South Australian Attorney General Michael Atkinson, often identified as the lone holdout against adding an R18+ category for games among Australian Attorney Generals, has said repeatedly that the R18+ issue is one that only gamers care about.

Public responses to the Discussion Paper are due by February 28. Following the submission period, responses will be compiled into a report for Minister of Home Affairs Brendan O’Connor and other state and territory Attorney Generals.

Thanks Ryan and Magic!


Atkinson Reiterates Threats Against Him

February 16, 2010 -

South Australian Attorney General Michael Atkinson is digging into his old bag of tricks, dredging up claims of personal threats, slamming gamers and insinuating that his political opposition might be behind the threats.

Speaking to ABC, Atkinson once again claimed to have had a threatening letter slipped under his door at 2AM “from a gamer” and said that his electronic email is constantly spammed.

Atkinson then went a step further, comparing gamers to another group:

I feel that my family and I are more at risk from gamers than we are from the outlaw motorcycle gangs who also hate me and are running a candidate against me. The outlaw motorcycle gangs haven’t been hanging around outside my door at 2AM, a gamer has.

Atkinson added, “I have no evidence to say that it [the threatening material] is being circulated by members of Gamers4Croydon. I don’t know who sends me this awful material.”

A short video segment from the interview is available here.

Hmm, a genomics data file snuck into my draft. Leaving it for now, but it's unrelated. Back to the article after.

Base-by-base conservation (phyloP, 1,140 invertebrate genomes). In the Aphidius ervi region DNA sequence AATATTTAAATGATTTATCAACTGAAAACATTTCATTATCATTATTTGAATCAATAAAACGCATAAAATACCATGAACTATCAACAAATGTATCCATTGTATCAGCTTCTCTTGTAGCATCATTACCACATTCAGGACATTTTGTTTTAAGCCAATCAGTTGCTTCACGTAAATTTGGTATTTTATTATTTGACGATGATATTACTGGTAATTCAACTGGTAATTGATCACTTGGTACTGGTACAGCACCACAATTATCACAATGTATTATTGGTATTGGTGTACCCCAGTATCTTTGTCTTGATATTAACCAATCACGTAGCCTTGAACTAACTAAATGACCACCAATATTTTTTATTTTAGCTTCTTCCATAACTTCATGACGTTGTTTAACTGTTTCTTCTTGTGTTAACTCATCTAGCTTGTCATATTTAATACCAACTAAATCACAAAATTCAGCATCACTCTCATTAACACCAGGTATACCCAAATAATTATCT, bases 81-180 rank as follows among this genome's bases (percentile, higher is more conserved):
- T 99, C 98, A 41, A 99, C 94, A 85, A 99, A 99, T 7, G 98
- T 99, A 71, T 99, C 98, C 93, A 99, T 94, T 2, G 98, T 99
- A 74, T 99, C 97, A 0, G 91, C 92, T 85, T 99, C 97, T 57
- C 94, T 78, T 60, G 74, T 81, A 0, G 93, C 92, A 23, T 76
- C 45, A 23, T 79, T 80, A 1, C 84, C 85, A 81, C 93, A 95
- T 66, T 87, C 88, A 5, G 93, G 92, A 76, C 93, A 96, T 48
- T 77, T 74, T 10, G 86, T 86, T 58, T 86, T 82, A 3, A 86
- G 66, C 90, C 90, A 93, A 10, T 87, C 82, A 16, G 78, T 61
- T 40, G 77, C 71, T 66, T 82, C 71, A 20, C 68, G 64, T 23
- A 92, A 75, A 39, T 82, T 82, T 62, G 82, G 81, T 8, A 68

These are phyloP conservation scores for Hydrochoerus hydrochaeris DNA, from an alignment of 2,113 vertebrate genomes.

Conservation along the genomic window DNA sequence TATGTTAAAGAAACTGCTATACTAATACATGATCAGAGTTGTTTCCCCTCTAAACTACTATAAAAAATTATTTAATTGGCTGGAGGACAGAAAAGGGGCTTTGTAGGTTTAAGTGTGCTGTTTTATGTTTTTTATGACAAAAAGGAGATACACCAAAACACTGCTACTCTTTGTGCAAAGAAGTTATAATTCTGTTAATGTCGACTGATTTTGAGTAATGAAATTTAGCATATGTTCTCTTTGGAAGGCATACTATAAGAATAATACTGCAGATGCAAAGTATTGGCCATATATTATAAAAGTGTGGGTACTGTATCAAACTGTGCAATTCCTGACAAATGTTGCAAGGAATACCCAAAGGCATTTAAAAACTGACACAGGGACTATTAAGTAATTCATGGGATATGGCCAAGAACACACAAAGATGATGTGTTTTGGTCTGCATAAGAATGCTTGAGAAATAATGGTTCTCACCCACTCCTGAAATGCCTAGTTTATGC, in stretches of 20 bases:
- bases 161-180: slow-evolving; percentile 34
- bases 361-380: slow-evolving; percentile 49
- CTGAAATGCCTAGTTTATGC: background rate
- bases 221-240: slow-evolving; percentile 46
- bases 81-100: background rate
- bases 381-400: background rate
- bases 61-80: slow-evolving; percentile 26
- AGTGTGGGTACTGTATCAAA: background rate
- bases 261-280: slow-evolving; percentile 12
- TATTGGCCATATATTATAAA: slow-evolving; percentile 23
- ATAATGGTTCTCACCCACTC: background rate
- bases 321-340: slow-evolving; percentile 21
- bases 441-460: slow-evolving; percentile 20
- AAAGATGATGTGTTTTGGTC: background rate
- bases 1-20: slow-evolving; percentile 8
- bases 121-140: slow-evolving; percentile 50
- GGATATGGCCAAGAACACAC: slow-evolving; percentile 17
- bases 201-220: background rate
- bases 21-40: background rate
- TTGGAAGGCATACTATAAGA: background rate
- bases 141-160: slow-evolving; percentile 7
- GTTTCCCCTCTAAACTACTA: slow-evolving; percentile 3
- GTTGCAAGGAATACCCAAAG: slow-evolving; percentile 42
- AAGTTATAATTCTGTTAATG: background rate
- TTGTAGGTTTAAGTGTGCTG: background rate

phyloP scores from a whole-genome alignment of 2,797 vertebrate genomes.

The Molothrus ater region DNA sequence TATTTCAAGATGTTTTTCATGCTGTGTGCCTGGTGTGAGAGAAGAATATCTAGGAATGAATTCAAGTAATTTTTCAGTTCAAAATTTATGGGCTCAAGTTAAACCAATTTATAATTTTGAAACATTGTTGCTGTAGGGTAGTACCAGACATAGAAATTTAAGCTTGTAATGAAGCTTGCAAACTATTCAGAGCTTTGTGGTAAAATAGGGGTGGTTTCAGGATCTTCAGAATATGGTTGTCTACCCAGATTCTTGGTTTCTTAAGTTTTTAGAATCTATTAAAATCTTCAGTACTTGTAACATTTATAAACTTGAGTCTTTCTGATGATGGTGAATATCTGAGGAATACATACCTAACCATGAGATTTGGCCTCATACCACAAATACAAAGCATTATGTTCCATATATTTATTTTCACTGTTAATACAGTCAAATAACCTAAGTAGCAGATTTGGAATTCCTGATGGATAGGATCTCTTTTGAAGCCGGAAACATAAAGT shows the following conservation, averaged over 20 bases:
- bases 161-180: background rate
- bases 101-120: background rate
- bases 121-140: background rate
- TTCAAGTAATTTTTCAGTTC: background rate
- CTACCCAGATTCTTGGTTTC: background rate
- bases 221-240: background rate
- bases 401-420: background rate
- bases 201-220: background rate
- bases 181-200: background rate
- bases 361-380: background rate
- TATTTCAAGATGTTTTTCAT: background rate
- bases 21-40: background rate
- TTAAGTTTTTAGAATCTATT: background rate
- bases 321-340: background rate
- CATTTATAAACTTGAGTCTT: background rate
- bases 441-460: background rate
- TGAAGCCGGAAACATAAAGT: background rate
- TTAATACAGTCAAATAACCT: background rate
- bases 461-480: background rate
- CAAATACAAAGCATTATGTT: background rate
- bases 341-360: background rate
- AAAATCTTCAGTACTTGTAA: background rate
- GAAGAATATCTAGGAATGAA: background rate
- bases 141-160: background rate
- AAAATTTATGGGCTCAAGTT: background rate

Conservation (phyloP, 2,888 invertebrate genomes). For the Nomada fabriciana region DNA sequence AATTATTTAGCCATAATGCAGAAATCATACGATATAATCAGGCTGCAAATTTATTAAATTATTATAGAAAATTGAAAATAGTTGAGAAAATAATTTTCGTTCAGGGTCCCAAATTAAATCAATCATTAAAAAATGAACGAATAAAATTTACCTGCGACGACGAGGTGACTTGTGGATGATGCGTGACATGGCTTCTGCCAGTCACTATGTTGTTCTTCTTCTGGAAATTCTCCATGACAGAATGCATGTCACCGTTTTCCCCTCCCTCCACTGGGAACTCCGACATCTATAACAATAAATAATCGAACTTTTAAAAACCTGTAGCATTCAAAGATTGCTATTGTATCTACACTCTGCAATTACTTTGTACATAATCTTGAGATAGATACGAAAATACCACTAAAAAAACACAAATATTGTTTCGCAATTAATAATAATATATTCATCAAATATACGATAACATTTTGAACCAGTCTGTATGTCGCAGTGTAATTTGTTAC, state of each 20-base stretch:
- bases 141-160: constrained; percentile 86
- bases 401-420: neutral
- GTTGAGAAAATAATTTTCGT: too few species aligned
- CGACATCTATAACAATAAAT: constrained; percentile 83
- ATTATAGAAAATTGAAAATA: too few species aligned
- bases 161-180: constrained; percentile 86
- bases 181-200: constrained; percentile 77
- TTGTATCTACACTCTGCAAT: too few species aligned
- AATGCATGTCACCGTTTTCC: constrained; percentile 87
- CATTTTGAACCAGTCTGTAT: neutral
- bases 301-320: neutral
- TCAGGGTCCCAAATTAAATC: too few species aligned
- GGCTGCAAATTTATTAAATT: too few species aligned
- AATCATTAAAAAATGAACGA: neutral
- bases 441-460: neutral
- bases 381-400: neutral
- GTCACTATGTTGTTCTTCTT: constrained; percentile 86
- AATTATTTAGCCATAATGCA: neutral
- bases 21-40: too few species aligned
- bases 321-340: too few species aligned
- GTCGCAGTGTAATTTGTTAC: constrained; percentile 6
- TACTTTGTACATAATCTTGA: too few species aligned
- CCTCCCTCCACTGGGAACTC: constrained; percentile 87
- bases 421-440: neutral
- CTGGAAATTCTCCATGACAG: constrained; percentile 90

Atkinson has often been identified as the lone holdout among Australian Attorney Generals when it comes to the issue of adding an R18+ rating category for videogames.

Update: Gamers4Croydon President Chris Prior addressed Atkinson’s latest attack, saying, “It’s really quite absurd and it trivialises the lives that have been ruined by cruel motorcycle gangs.”

“We are a party formed to challenge Mr Atkinson publicly, civilly, and within the rules of South Australia's democracy,” he added, denying any link to the harassment of Atkinson.

Thanks Andrew, Ryan and iheartassassinmaids!


AU Retailers Discuss Their Readiness for R18+

February 11, 2010 -

While it should be no surprise that Australian videogame retailers support the addition of an R18+ videogame rating category, as it would help to fill their coffers, some merchants have gone a step further and offered to display R18+ rated games in whatever fashion suits the government.

If an R18+ category was enacted for videogames, both GAME and Gametraders expressed to GameSpot their willingness to setup a separate section in stores for the adult-rated games. The pair also said that, if need be, they would follow the path of how R18+ movies are now merchandised in South Australia—housed in plain, generic covers.